2002: First Joint Ministerial Statement

Sustaining momentum

Not to lose momentum in a year in which the Article XIV Conference did not take place, Japan, in cooperation with Australia and the Netherlands, took the initiative to organize a “Friends of the CTBT” Foreign Ministers’ Meeting on the margins of the UN General Assembly in New York.

Japan’s Foreign Minister Yoriko Kawaguchi emphasized in her opening remarks the need for nations to share a common understanding of the vision of the CTBT and to cooperate on activities promoting the entry into force of the Treaty and building the International Monitoring System.

The meeting was attended by ten foreign ministers; subsequently more than 50 foreign ministers, including those from France, Russia and the United Kingdom, associated themselves with the Joint Ministerial Statement.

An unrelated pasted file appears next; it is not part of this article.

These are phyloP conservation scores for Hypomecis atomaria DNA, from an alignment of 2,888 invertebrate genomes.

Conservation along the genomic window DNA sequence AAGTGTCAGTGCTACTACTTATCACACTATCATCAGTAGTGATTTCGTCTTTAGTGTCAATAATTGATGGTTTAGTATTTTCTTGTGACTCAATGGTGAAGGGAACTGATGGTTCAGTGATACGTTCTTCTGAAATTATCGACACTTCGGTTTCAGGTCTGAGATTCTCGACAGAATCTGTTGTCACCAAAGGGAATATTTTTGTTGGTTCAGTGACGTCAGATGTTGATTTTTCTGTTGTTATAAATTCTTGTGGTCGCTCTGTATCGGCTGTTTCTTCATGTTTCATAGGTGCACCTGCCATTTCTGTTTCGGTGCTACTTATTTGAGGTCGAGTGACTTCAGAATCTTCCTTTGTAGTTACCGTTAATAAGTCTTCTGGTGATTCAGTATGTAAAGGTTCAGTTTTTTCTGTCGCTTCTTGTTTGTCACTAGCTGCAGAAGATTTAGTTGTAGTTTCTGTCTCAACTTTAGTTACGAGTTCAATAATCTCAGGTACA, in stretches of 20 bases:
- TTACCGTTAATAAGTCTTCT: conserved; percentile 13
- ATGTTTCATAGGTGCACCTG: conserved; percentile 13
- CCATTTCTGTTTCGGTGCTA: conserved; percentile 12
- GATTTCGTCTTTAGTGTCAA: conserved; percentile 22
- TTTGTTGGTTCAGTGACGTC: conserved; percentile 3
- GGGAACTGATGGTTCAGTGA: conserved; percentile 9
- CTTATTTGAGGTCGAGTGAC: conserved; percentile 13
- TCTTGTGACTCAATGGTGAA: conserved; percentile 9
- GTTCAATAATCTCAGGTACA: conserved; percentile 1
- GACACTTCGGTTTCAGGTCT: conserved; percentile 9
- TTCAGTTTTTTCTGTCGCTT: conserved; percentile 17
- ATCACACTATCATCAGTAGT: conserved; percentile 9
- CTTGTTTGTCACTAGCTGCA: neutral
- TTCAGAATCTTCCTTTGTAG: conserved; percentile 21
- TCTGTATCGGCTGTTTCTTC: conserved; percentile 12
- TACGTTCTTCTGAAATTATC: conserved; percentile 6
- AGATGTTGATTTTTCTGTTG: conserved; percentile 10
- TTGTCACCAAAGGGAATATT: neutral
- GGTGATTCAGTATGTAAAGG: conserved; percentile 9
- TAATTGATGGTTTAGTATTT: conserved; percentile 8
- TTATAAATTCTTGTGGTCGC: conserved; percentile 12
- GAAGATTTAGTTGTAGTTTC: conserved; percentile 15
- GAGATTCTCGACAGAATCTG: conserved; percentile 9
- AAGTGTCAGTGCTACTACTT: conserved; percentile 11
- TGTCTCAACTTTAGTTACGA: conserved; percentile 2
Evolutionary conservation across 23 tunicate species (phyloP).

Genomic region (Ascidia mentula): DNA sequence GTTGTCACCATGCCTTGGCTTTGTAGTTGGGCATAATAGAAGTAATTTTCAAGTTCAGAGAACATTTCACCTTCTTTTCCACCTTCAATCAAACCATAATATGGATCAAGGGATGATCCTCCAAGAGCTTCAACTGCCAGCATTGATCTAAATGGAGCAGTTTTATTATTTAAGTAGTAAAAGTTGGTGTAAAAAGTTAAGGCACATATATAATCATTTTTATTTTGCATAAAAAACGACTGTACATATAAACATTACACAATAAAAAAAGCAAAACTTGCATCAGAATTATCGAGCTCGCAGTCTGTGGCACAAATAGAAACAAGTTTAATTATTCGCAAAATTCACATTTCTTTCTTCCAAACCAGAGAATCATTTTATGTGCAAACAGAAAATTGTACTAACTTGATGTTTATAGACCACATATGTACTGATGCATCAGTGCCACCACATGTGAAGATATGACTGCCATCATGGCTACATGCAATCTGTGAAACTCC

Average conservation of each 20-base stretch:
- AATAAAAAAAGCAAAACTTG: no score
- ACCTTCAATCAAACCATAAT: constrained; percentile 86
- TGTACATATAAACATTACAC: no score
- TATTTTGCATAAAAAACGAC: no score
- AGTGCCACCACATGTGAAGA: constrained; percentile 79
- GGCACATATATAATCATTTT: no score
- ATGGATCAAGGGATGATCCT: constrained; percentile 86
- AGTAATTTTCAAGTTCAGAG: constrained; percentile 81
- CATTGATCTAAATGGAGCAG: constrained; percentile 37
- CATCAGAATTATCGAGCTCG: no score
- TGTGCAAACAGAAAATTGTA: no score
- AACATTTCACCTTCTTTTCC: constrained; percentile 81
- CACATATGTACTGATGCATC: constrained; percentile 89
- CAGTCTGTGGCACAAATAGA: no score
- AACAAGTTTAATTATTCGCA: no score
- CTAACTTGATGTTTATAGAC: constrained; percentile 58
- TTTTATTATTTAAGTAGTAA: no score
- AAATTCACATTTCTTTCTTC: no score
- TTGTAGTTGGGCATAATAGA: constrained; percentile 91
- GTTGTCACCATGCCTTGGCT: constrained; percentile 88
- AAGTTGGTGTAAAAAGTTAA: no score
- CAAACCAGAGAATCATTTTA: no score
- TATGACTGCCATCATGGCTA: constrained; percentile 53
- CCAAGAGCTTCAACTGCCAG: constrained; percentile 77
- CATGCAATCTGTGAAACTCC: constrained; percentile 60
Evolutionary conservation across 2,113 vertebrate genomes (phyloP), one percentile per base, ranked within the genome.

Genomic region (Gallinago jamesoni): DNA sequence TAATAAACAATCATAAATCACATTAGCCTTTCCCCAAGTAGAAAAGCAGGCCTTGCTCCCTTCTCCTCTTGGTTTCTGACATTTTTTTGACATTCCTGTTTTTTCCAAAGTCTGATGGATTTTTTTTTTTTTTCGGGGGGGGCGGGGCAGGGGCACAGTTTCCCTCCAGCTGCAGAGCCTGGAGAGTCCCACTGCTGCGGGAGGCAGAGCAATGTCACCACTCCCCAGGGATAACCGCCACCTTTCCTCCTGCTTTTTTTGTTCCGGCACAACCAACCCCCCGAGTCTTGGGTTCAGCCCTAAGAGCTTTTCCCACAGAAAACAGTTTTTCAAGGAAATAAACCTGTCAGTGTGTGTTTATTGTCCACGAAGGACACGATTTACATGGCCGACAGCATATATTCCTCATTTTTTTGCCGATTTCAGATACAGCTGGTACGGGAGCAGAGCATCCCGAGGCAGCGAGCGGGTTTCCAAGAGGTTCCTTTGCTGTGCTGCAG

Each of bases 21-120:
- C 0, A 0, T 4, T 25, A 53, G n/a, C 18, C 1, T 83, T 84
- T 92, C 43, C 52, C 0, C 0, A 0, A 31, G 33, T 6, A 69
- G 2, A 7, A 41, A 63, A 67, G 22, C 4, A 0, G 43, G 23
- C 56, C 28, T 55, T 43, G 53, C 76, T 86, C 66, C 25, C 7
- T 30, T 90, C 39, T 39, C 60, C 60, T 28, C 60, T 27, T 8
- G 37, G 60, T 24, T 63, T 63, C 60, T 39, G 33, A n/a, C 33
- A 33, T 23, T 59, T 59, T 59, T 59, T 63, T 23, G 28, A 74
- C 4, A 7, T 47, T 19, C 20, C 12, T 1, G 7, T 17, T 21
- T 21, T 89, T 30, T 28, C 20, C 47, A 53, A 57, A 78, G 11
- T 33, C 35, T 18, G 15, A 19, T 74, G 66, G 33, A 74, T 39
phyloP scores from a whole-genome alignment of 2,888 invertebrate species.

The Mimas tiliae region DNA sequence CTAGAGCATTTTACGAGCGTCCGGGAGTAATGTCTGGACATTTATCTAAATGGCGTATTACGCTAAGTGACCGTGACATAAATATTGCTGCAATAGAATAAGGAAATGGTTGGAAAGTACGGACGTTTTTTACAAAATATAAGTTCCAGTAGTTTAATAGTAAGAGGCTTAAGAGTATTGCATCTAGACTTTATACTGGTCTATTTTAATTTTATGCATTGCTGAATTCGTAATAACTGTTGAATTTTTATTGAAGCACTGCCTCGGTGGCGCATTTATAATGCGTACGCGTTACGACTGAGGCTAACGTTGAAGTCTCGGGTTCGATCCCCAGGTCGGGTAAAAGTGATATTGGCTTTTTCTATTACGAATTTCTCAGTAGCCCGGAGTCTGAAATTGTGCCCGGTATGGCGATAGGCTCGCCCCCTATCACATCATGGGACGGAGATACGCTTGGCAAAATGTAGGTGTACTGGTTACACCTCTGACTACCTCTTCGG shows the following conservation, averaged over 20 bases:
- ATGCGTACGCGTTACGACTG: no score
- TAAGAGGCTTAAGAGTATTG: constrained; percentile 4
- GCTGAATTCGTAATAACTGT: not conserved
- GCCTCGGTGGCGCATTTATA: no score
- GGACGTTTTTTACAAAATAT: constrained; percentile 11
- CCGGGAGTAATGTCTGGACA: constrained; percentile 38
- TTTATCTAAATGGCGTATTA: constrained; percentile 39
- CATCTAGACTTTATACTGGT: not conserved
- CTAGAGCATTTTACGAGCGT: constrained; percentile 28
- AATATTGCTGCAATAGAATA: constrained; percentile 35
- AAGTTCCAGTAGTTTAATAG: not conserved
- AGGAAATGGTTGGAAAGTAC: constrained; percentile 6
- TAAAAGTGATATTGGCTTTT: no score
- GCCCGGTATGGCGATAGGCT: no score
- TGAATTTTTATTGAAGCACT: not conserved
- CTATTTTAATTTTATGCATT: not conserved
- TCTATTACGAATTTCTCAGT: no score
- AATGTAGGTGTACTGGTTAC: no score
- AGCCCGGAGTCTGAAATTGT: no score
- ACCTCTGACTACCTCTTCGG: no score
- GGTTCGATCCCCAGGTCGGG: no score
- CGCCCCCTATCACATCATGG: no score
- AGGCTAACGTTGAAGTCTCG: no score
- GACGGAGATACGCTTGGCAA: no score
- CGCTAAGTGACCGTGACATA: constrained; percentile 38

“I have heard a lot of excuses, but I have yet to hear a convincing argument against the CTBT." Australia's Foreign Minister, Downer

CTBT central to nuclear disarmament and non-proliferation

The Statement identified the CTBT as central to nuclear disarmament and non-proliferation. It called on all States that had not yet signed and ratified the CTBT – in particular those whose ratification is needed for entry into force – to do so as soon as possible. The Ministers committed themselves to making the Treaty “a focus of attention at the highest political levels.” The Ministers also stressed that it was vital to maintain momentum in establishing the verification regime. They appealed to all States Signatories to make available the financial resources needed to build and operate the regime as soon as possible, through the full and timely payment of assessed contributions.

Alexander Downer, Foreign Minister of Australia